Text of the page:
The intake manifold is a series of tubes that disperse air equally to each of the cylinders entering the engine so that the right amount of air can be combined with the right amount of gas. Many internal combustion engines operate on a four-stroke cycle, and air from the intake manifold is drawn into each cylinder through a valve or piston during the first stroke, called the intake stroke.
The oxygen needed by the engine of a car originates from the ambient air. Oxygen accounts for about 20 percent of the air we breathe, and it is the function of the air intake system to 'take in' and guide air through the intake manifold and into the combustion chamber to ensure proper internal combustion.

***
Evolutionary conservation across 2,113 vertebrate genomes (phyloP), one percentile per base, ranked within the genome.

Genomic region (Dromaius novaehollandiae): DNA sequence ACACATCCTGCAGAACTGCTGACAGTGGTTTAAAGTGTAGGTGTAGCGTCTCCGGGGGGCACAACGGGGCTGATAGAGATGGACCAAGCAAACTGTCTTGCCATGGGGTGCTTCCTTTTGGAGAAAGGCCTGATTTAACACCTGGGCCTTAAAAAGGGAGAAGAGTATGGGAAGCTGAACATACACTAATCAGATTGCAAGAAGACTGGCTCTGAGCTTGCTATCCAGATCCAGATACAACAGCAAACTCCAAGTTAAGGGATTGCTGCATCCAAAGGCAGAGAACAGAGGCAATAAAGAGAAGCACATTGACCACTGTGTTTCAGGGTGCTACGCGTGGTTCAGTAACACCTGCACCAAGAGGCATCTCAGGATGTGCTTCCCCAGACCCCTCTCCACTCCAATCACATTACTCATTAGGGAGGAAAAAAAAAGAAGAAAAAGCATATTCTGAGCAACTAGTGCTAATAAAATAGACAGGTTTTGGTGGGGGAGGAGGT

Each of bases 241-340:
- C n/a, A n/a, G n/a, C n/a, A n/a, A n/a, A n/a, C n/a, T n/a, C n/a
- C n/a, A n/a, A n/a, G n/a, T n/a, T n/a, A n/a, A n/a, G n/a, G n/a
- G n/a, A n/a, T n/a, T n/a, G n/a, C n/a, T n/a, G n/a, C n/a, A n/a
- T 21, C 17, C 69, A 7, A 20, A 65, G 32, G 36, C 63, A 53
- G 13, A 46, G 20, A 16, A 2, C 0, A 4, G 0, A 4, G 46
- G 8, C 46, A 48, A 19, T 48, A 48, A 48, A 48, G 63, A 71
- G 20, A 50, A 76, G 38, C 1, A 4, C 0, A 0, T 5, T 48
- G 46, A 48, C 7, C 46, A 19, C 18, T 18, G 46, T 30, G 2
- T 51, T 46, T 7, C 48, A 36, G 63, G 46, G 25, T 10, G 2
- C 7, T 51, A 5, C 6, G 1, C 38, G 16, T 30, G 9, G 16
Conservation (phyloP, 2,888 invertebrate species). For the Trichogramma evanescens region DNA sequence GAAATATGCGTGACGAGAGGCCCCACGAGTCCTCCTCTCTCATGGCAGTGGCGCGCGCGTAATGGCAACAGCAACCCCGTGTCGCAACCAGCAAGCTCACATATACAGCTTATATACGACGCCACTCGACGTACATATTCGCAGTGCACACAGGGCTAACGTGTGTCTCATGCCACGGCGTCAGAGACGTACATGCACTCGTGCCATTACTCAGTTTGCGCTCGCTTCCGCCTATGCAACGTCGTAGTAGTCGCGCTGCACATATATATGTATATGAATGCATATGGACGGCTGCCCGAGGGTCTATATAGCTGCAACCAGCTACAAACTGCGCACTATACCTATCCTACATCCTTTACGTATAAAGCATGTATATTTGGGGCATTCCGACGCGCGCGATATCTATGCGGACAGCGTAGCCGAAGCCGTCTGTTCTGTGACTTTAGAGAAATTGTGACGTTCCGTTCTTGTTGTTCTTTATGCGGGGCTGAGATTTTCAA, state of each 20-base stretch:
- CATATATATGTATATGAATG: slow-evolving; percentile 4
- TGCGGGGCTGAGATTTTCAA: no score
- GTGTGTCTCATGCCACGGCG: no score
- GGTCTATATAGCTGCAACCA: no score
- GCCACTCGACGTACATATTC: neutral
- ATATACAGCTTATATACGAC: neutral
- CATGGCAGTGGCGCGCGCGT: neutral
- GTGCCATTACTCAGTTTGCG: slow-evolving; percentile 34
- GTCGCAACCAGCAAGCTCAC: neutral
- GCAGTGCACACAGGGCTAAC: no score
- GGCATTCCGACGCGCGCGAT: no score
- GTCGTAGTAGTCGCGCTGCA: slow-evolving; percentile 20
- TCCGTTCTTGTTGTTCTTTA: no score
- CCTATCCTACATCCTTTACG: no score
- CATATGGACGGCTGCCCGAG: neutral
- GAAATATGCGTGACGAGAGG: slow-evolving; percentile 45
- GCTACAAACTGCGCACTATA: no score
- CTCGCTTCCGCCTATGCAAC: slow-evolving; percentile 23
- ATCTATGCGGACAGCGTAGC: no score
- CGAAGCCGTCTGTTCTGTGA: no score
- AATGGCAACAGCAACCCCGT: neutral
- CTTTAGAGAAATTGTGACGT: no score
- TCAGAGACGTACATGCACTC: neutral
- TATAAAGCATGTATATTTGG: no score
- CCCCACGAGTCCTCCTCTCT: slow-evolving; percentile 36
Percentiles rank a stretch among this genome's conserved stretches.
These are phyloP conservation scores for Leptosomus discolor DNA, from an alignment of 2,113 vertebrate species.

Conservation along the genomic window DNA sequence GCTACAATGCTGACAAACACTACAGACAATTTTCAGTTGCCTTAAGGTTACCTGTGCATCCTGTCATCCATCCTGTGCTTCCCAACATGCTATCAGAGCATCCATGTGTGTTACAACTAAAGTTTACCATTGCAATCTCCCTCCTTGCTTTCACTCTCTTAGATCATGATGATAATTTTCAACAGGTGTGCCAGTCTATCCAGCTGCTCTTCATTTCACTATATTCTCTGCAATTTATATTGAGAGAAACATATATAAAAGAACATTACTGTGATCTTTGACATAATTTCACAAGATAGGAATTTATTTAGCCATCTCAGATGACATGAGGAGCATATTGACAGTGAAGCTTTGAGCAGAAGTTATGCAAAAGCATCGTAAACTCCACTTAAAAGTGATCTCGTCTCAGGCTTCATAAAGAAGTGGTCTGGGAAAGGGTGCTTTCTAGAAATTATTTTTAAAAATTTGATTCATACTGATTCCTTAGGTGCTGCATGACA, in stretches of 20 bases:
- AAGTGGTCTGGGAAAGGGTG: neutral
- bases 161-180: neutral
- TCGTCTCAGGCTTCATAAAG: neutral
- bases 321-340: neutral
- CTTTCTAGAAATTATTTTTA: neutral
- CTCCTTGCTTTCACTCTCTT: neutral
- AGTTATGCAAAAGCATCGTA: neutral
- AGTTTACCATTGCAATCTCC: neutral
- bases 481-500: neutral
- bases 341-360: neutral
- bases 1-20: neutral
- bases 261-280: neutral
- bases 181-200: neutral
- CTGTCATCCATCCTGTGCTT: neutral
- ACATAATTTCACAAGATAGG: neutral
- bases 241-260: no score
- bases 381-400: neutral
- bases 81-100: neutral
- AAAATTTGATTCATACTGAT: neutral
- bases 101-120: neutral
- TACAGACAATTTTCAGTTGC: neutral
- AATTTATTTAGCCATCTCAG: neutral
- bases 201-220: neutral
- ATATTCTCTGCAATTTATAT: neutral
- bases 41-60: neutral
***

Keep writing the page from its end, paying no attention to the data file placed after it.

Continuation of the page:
These factors can disturb the intake manifold's proper functioning. The Engine Light often turns on when there is a problem in the intake manifold.
Carbon buildup is caused by oil flowing through usual intake valve seals, and by gas blowing from usual crankcase as well. Shell, Exxon, Mobil, as well as the other refiners, mix gasoline with high levels of detergent to clean injectors of fuel and intake valves.
The intake has a coolant cross over tubes which guides the coolant from head to head of one cylinder. When you have a crack in the intake manifold and the coolant leaks then as the engine is running and the cooling system is hot and pressurized the coolant may leak at a rapid rate allowing the engine to heat up and the possibility of damage to the engine will arise.